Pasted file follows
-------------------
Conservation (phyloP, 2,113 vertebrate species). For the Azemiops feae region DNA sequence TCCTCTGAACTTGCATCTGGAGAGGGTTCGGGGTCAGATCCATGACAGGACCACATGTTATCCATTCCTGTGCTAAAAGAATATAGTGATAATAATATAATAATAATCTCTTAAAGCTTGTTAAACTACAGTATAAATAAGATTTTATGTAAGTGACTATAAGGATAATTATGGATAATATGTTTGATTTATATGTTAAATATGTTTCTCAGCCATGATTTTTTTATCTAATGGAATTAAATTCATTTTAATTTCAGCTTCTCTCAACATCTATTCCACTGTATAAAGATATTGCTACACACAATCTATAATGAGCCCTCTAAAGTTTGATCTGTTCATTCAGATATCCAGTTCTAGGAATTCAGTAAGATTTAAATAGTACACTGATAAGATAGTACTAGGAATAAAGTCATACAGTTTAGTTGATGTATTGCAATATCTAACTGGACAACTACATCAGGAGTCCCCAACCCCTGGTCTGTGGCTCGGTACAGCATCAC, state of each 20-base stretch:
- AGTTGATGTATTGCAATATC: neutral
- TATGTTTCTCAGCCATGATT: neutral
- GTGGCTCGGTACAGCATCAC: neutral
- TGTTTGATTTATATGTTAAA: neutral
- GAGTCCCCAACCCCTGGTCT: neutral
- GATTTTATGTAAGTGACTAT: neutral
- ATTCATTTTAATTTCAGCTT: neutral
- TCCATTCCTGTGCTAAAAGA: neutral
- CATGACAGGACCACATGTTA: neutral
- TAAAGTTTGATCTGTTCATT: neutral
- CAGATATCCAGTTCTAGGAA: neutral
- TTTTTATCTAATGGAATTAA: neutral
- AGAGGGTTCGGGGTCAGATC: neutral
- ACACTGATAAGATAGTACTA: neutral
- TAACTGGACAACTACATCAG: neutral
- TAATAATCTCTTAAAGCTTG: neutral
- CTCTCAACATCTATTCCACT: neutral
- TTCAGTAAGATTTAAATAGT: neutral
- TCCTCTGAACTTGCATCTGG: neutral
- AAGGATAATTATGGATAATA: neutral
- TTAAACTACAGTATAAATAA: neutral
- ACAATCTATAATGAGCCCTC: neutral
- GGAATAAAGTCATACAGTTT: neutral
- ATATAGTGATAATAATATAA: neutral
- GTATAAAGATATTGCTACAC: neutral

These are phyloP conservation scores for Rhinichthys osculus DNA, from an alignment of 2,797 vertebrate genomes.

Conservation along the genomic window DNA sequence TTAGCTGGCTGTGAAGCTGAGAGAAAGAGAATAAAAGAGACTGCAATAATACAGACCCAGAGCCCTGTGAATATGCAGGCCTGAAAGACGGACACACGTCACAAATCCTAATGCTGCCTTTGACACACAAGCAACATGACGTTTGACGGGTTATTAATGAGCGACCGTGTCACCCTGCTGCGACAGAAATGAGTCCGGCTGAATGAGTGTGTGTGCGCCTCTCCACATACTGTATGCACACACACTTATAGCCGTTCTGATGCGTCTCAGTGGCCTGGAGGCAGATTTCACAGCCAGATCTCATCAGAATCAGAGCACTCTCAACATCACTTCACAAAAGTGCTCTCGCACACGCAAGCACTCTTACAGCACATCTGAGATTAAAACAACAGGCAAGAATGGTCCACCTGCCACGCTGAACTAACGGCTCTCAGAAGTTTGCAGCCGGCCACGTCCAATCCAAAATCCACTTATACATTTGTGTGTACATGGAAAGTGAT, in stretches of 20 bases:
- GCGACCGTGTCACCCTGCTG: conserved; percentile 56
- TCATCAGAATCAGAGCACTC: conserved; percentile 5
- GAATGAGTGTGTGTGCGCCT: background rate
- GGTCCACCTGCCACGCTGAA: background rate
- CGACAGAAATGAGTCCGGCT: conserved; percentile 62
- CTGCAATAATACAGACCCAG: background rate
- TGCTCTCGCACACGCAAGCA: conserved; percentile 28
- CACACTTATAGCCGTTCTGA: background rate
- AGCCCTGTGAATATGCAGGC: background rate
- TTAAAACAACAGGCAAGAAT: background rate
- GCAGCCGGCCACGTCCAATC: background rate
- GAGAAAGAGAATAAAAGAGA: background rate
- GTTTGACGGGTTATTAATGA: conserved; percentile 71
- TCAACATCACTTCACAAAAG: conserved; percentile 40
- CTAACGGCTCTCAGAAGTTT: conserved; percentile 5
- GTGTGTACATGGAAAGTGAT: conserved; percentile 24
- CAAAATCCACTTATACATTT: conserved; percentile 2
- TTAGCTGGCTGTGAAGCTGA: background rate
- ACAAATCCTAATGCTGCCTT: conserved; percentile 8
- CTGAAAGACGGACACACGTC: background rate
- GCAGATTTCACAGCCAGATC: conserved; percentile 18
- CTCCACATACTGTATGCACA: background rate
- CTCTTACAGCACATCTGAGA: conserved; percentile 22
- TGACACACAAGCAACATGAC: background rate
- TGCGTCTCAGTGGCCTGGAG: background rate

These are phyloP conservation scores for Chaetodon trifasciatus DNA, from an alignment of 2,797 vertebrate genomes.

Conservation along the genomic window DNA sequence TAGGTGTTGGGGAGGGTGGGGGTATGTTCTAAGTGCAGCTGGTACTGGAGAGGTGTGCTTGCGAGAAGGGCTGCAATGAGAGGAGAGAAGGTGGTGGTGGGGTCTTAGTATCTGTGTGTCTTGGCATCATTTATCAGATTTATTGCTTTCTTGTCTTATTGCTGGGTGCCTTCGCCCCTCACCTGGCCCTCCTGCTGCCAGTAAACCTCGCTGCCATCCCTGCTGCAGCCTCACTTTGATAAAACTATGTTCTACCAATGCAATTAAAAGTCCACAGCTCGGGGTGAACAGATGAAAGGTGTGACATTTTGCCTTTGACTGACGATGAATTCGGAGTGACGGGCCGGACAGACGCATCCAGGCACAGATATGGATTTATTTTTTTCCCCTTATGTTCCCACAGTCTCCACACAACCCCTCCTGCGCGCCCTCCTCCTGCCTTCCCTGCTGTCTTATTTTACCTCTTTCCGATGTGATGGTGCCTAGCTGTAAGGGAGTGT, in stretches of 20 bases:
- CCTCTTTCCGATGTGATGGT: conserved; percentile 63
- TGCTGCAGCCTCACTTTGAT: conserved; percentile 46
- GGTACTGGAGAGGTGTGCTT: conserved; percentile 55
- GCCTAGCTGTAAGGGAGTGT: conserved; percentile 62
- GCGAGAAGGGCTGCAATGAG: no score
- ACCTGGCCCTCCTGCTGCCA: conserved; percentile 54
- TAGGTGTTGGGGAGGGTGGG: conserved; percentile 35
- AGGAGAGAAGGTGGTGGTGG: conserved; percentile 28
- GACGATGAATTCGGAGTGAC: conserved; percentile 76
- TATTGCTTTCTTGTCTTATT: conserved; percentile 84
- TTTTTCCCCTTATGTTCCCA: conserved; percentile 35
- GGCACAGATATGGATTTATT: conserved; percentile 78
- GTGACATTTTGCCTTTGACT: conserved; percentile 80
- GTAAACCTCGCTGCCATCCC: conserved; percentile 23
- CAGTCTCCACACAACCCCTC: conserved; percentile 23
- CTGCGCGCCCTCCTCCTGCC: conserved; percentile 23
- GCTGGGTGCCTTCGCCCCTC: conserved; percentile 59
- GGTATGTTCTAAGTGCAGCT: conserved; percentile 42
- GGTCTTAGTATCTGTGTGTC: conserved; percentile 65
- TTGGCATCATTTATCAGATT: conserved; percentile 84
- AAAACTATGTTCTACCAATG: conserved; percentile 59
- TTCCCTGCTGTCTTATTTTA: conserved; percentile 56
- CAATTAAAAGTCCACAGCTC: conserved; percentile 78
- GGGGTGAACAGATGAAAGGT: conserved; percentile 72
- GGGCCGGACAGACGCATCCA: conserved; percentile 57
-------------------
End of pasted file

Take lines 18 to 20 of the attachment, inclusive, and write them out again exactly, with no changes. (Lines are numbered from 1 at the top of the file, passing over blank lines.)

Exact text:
- CTCTCAACATCTATTCCACT: neutral
- TTCAGTAAGATTTAAATAGT: neutral
- TCCTCTGAACTTGCATCTGG: neutral